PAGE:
The second day of the Derek Chauvin trial was dominated for the most part by a handful of eyewitnesses who recounted wrenching details of what they observed on the night of May 25, 2020 in the Powderhorn neighborhood on Minneapolis.
Four of the witnesses who testified were kept off camera as they were all minors when George Floyd was killed that day, though two of them are now 18.
Two of the witnesses who testified Tuesday were the bystanders who captured the viral graphic footage of Chauvin kneeling on Floyd’s neck for roughly nine minutes.
This resulted in the wrenching recordings, in which Floyd can be heard pleading with Chauvin that he couldn’t breathe, ultimately becoming unresponsive while Chauvin continued to kneel on his neck.
Tuesday’s proceedings began with the continuation of Monday’s last witness, 33-year-old Donald Williams who has a background in both wrestling and mixed martial arts.
Before court adjourned on day one, Williams got through part of his testimony, telling prosecutor Steve Schleicher that Chauvin had Floyd in a “blood choke.”
“Blood choke” is a less formal name for a carotid hold — a chokehold that cuts off blood supply from the brain by placing pressure on either or both sides of a person’s neck where the carotid arteries are located.
In footage, Williams can be heard hurling insults at Chauvin and former officer Tou Thou who was also on the scene.
Defense attorney Eric Nelson during his cross-examination of Williams played a recording of a 911 call that he made following the fatal incident.
“He just pretty much killed this guy that wasn’t resisting arrest,” Williams is heard telling the dispatcher.
Williams told the court he made the call because he believed he had “witnessed a murder.”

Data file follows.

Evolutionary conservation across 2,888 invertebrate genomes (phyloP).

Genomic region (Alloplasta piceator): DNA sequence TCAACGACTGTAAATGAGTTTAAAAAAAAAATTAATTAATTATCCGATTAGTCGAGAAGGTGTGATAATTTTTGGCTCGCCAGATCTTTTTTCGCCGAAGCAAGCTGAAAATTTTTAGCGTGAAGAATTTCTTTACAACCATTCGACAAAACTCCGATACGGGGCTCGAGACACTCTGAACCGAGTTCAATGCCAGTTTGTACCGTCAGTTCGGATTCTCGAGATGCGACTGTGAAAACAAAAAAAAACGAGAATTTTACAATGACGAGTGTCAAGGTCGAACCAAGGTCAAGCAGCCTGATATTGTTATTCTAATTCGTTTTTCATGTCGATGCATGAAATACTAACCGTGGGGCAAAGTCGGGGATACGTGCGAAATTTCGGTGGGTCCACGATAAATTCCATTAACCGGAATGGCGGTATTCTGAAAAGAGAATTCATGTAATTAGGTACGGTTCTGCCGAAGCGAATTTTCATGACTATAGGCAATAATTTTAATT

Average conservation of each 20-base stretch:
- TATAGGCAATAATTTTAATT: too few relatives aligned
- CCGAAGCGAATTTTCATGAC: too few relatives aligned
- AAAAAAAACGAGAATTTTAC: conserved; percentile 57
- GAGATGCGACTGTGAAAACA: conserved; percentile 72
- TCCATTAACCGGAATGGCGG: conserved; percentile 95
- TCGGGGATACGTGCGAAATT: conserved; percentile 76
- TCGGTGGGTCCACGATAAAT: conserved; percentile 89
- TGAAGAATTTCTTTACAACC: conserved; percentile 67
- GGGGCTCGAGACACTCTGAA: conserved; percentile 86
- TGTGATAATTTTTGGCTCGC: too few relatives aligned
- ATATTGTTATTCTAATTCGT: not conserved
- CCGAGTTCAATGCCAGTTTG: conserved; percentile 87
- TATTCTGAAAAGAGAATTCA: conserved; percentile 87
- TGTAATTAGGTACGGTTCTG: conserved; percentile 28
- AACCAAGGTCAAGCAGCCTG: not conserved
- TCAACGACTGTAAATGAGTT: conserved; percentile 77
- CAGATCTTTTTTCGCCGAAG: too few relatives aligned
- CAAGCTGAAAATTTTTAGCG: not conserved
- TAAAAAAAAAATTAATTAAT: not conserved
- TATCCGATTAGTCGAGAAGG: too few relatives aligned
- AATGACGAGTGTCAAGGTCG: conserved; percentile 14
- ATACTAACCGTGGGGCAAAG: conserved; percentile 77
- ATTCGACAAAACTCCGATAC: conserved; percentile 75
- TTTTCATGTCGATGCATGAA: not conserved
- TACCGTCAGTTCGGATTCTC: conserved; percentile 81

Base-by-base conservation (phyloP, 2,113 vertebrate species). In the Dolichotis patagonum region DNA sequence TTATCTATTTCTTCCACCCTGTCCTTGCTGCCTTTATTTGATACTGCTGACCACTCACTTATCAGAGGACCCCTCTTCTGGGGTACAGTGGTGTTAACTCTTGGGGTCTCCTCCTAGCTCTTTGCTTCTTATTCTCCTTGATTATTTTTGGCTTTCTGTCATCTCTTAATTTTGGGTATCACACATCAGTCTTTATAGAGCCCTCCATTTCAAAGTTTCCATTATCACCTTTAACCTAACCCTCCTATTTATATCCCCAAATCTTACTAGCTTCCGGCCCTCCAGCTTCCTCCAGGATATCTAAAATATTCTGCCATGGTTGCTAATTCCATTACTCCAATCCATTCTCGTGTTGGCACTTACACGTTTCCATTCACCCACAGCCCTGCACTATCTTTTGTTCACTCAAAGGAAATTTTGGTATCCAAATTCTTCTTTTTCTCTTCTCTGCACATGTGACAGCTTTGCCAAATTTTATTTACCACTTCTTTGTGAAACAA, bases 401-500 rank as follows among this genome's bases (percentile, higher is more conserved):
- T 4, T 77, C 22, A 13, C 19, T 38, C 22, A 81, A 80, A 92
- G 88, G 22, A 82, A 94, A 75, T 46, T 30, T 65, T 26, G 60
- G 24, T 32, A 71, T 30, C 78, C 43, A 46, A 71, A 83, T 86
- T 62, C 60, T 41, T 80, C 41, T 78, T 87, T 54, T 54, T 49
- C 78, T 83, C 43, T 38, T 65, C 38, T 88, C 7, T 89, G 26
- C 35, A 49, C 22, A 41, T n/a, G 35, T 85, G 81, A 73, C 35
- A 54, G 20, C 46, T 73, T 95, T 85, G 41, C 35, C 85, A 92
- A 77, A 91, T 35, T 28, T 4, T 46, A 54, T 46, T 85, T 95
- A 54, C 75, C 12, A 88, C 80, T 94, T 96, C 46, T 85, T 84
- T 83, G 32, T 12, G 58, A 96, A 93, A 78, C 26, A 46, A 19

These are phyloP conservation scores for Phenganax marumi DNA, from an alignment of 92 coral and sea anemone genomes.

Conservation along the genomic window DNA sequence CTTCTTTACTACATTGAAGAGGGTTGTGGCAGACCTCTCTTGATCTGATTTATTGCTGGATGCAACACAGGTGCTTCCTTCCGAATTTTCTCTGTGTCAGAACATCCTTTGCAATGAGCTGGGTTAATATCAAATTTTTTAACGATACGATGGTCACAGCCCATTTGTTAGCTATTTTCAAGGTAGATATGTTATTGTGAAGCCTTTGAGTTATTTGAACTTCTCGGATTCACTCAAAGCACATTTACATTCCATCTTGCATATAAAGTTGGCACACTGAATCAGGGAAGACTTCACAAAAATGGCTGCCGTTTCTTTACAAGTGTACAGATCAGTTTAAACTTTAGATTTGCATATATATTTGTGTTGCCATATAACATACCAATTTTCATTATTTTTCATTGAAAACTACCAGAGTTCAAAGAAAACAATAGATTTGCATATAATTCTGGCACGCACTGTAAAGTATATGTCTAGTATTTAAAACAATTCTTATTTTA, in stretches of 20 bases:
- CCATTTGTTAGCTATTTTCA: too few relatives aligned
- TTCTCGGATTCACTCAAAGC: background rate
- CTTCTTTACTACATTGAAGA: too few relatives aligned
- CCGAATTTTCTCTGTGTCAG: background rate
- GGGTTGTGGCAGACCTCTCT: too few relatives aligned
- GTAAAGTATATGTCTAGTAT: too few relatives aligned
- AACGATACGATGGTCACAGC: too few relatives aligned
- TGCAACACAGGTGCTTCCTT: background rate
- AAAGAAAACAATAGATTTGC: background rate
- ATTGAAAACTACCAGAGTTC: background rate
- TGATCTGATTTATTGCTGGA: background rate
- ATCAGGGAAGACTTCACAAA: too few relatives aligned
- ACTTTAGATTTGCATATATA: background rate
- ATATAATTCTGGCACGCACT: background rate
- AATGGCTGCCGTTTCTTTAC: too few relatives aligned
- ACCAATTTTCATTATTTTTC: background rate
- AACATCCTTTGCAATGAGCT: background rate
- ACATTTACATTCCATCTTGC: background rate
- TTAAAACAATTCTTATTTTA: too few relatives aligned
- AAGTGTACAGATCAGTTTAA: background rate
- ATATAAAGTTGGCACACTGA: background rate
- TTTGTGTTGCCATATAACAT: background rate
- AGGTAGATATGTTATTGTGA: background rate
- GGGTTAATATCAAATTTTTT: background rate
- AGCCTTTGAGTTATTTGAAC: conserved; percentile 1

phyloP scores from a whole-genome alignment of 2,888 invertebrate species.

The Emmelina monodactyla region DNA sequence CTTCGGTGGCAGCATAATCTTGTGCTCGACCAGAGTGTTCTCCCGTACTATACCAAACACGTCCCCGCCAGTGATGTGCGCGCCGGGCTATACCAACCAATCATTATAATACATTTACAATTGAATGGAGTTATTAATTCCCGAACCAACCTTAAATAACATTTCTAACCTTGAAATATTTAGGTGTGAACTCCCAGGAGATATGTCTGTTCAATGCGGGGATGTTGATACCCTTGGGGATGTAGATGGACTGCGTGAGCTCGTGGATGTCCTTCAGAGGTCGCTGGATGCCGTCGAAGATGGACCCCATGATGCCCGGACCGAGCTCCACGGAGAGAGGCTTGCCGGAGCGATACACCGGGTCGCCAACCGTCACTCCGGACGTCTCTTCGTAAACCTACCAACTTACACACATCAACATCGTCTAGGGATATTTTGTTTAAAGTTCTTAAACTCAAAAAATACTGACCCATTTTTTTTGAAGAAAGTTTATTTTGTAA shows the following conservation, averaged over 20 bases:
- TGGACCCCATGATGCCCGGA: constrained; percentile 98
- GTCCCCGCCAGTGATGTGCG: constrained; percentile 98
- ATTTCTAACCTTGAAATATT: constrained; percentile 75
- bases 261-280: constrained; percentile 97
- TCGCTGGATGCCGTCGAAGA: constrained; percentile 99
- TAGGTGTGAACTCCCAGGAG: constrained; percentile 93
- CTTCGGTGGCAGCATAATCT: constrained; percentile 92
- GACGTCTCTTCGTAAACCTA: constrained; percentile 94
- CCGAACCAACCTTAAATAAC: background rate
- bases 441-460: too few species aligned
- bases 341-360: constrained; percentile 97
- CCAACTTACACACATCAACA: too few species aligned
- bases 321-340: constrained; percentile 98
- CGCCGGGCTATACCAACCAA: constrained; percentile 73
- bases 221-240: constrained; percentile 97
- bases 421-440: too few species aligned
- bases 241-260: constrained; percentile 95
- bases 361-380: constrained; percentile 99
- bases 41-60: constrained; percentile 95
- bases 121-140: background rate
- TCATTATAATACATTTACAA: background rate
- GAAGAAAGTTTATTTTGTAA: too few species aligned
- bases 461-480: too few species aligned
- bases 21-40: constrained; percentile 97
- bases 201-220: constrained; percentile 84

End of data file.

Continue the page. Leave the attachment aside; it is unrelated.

He also pushed back against Nelson’s line of questioning multiple times.
“You can't paint me as angry,” Williams responded when Nelson asked if Williams grew increasingly angry during the situation.
Nelson also tried to assert that Williams’ name-calling of Chauvin and Thou became “more and more angry.”
“Would you agree with that?” Nelson questioned.
“They grew more and more pleading for life,” Williams countered.
The defense forced to play defense
Nelson passed on cross-examining some of the younger witnesses, resulting in much of the afternoon belonging to the prosecution.
The younger witnesses all presented powerful testimony.
“[Paramedics] asked him nicely to get off of him,” but Chauvin “still stayed on him,” 9-year-old Judeah Reynolds told the court in her brief testimony.
“I was sad and kind of mad and it felt like it was stopping his breathing and it was hurting him,” Reynolds added.
Alyssa Funari, 18, one of the bystanders who took footage of the incident, said that she felt “emotionally numb” after watching the events play out.
“I was upset because there was nothing that we could do as bystanders except watch them take this man's life in front of our eyes,” she added.
Nelson did cross-examine 18-year-olds Darnella Frazier — Reynolds’ cousin — and Alyssa Funari. Both were 17 at the time of Floyd’s death and recorded cellphone footage of the situation.
While being cross-examined by Nelson, Frazier said that the situation had changed her life.
“When I look at George Floyd I look at, look at my dad. I look at my brothers, cousins, uncles, because they are all Black. I have a Black father, I have a Black brother, I have Black friends. And I look at that and I look at how that could have been one of them,” Frazier told the court later in her testimony.
Frazier and many of the other witnesses appeared emotional while giving their testimony.
Genevieve Hansen, 27, the last witness of the day and a Minneapolis firefighter, had to take a moment before answering a question from the prosecution.
Later, when being cross-examined by Nelson, Hansen responded: "I don't know if you've seen anybody be killed, but it's upsetting."